PHOENIX (AP) — A former executive and two operations managers at the classifieds site Backpage.com worked vigorously to keep the platform free of prostitution advertising, even as strategies to do so continually changed, their lawyers said Tuesday at a federal trial in Phoenix.
It was the turn of defense attorneys for Scott Spear, Andrew Padilla and Joye Vaught to make opening statements against the charges of aiding and abetting prostitution and money laundering. They highlighted that all three have gone to great lengths to cooperate with authorities, whether through statements, sharing important user information or answering calls in the middle of the night.
“Backpage was considered the most cooperative website by law enforcement,” said Bruce Feder, former Vice President Spear’s attorney. “They thought they were fine. They wanted to drive perpetrators away from their website.”
Joy Bertrand described how Vaught “battled bad apples” for nine years. As assistant superintendent, Vaught sought to prevent the publication of advertisements that might appear to promote sexual acts or were simply “sleazy.” Bertrand read from an email Vaught sent to a staff moderator in 2014 in which he pointed out ads with multiple violations that had slipped through.
“She was proud of the job she had. She bragged about it,” Bertrand said. “When you see every single piece of government evidence, please view it with skepticism.”
Padilla’s attorney described how he rose from an $11 job to full-time operations manager. At one point, he helped oversee 200 site moderators from an office in Dallas. But under Carl Ferrer, Backpage’s CEO, the standards for screening for potential prostitution ads were not clear, said attorney David Eisenberg.
“This system was constantly evolving, which created confusion in its work,” Eisenberg said. “Who is the guiding star here? Not my client.”
The three are co-defendants alongside Backpage founder Michael Lacey and former chief financial officer John Brunst, whose attorneys made opening statements last month.
This is the second prosecution of all five cases, which authorities say involved a plan to knowingly sell sex ads on the classifieds site.
All five have pleaded not guilty to aiding and abetting prostitution. Of the five, Lacey and two others have pleaded not guilty to money laundering charges.
The first try ended in a mistrial in September 2021, when a judge concluded that prosecutors had too much evidence of child trafficking in a case where no one had faced such charges.
Lacey co-founded the weekly newspaper Phoenix New Times with James Larkin, who was charged in the case and died by suicide in July. Lacey and Larkin held stakes in other weekly newspapers such as The Village Voice and eventually sold their papers in 2013. However, they held on to Backpage, which authorities said had $500 million in revenue from its founding in 2004 through 2018 related to prostitution generated by the government closed.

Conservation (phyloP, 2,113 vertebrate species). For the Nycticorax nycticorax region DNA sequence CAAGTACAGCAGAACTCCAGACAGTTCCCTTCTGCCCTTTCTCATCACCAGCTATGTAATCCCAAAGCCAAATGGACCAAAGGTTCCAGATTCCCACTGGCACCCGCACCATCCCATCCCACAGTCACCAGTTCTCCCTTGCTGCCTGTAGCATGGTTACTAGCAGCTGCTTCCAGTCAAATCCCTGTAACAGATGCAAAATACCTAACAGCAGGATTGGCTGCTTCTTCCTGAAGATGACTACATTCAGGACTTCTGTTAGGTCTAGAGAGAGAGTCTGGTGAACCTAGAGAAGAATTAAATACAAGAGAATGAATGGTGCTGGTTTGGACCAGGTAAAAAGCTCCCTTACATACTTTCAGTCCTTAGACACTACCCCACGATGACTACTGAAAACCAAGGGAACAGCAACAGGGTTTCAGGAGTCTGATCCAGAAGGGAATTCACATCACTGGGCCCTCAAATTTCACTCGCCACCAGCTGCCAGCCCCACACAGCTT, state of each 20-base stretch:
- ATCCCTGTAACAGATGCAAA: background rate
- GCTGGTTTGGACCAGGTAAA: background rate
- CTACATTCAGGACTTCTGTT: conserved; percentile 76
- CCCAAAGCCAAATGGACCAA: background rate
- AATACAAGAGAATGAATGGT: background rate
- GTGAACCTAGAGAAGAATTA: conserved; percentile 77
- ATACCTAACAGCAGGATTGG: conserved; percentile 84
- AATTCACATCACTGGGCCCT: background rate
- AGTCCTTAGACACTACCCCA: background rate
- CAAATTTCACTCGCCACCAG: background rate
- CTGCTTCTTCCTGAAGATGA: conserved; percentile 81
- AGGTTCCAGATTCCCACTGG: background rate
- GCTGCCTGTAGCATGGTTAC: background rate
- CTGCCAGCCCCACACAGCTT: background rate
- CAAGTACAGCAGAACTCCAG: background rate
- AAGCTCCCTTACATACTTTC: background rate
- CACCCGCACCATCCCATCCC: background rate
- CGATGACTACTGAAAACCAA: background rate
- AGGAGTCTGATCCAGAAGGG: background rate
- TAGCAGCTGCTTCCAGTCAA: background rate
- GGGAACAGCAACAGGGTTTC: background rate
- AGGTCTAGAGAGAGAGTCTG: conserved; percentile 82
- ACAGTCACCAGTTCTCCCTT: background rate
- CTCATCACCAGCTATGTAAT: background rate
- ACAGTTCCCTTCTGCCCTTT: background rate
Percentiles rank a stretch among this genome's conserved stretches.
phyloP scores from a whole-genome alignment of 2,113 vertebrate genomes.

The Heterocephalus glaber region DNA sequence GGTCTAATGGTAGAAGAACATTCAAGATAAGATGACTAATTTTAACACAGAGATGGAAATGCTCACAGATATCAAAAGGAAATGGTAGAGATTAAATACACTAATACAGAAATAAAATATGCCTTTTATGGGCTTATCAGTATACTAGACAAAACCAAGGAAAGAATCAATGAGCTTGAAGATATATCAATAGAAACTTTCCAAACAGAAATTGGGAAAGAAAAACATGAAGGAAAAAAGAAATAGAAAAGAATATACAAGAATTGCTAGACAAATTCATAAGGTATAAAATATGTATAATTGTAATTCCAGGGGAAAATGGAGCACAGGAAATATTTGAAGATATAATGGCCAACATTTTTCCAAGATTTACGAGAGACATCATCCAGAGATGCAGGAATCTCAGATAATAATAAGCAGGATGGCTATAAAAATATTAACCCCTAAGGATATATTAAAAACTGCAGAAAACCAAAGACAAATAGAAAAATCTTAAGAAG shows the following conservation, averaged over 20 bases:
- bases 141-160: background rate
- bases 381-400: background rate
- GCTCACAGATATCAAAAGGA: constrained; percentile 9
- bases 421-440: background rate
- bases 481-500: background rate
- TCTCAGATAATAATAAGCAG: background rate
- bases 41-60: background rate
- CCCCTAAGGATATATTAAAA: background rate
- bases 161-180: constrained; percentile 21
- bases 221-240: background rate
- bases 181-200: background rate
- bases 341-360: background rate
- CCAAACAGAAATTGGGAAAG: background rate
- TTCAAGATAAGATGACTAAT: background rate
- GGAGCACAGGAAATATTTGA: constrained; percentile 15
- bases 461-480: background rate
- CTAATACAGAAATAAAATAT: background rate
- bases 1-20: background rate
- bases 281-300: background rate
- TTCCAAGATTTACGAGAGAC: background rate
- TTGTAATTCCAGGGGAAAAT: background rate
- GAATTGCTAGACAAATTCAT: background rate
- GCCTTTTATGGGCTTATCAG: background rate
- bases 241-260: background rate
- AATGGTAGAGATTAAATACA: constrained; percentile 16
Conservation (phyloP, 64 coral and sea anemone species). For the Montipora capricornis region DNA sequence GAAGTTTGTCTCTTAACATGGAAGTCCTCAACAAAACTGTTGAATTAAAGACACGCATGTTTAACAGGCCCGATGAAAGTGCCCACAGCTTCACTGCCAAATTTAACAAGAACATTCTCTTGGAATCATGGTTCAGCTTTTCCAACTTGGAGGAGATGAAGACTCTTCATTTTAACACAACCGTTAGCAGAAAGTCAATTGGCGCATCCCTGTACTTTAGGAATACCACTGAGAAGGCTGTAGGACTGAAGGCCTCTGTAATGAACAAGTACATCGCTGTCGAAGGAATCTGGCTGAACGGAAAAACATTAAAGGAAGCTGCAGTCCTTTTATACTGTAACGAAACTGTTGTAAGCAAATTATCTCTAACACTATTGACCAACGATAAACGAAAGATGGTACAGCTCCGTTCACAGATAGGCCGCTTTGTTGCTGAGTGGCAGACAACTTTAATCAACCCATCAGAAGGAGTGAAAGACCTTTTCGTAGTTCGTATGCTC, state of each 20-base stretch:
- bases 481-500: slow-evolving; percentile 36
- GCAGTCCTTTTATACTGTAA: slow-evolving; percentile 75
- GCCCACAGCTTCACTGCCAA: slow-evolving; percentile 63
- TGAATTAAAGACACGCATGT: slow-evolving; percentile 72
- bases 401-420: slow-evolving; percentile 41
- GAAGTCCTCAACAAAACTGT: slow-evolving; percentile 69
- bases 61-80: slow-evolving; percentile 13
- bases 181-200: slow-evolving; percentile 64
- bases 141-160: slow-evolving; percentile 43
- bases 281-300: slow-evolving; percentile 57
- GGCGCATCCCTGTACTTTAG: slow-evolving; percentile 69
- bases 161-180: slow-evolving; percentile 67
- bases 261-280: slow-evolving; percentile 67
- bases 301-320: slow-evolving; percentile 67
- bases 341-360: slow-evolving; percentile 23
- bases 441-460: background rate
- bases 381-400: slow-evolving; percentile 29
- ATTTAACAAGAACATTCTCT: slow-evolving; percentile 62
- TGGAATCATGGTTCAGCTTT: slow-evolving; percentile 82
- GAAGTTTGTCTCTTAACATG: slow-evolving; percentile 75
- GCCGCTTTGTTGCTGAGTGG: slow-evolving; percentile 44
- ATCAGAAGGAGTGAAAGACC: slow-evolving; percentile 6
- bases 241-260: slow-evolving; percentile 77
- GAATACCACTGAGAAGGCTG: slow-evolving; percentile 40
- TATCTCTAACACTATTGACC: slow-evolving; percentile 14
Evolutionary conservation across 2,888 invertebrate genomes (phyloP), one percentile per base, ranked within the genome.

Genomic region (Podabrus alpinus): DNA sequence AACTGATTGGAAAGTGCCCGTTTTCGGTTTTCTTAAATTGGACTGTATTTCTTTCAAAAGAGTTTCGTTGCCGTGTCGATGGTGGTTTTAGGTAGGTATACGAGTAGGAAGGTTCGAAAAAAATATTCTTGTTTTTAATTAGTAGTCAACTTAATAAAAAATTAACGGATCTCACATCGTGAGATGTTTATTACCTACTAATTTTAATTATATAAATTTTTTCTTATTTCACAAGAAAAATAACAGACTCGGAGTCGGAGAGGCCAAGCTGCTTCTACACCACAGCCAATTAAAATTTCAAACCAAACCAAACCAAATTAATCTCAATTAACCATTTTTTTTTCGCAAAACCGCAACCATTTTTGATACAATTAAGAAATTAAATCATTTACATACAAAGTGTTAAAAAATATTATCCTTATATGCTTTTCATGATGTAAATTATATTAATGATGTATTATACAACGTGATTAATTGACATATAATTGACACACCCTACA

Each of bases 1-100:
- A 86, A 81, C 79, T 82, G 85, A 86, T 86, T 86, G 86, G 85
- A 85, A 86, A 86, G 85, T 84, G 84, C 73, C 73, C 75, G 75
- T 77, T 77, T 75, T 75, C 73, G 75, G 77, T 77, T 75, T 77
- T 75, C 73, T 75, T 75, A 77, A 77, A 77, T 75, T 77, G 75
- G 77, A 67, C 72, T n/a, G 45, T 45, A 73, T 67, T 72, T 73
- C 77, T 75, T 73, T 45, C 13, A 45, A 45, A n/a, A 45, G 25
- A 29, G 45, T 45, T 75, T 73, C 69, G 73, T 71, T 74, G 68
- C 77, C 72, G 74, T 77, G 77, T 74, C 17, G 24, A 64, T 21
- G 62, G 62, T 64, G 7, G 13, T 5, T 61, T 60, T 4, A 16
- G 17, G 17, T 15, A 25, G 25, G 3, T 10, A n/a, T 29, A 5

Prosecutors say Backpage operators ignored warnings to stop running prostitution ads, some of which involved children. They are accused of giving free ads to prostitutes and making deals with others who worked in the sex trade to get them to post ads for the company.
Authorities say Backpage employees would gain more users by identifying prostitutes through Google searches, then calling them and offering them a free ad. The website is also accused of entering into a commercial arrangement that would place advertisements on another website where customers could post reviews of their experiences with prostitutes.
Backpage’s operators said they never allowed sex advertisements and used humans and automated tools to try to remove such ads. They claim that the website’s content is protected by the First Amendment.
Prosecutors said the site’s moderation efforts were aimed at concealing the true nature of the ads.
Lacey is also accused of using cryptocurrencies and transferring money to foreign bank accounts to launder proceeds from the site’s advertising sales after authorities said banks raised concerns that they were being used for illegal purposes.
At trial, the Backpage defendants are barred from bringing up a 2013 memo from federal prosecutors in which they investigated the site and said at the time they found no evidence of a pattern of recklessness toward minors or admissions by key participants that the website was used for prostitution.
In the memo, prosecutors said witnesses testified that Backpage made significant efforts to prevent criminal behavior on its website and coordinated those efforts with law enforcement. The document was written five years before Lacey, Larkin and the other former Backpage operators were indicted in the Arizona case.
A Government Accountability Office report released in June 2021 said that the FBI’s ability to identify victims and sex traffickers declined significantly following the government’s seizure of Backpage due to law enforcement’s familiarity with the site and Backpage in general responded to requests for information.
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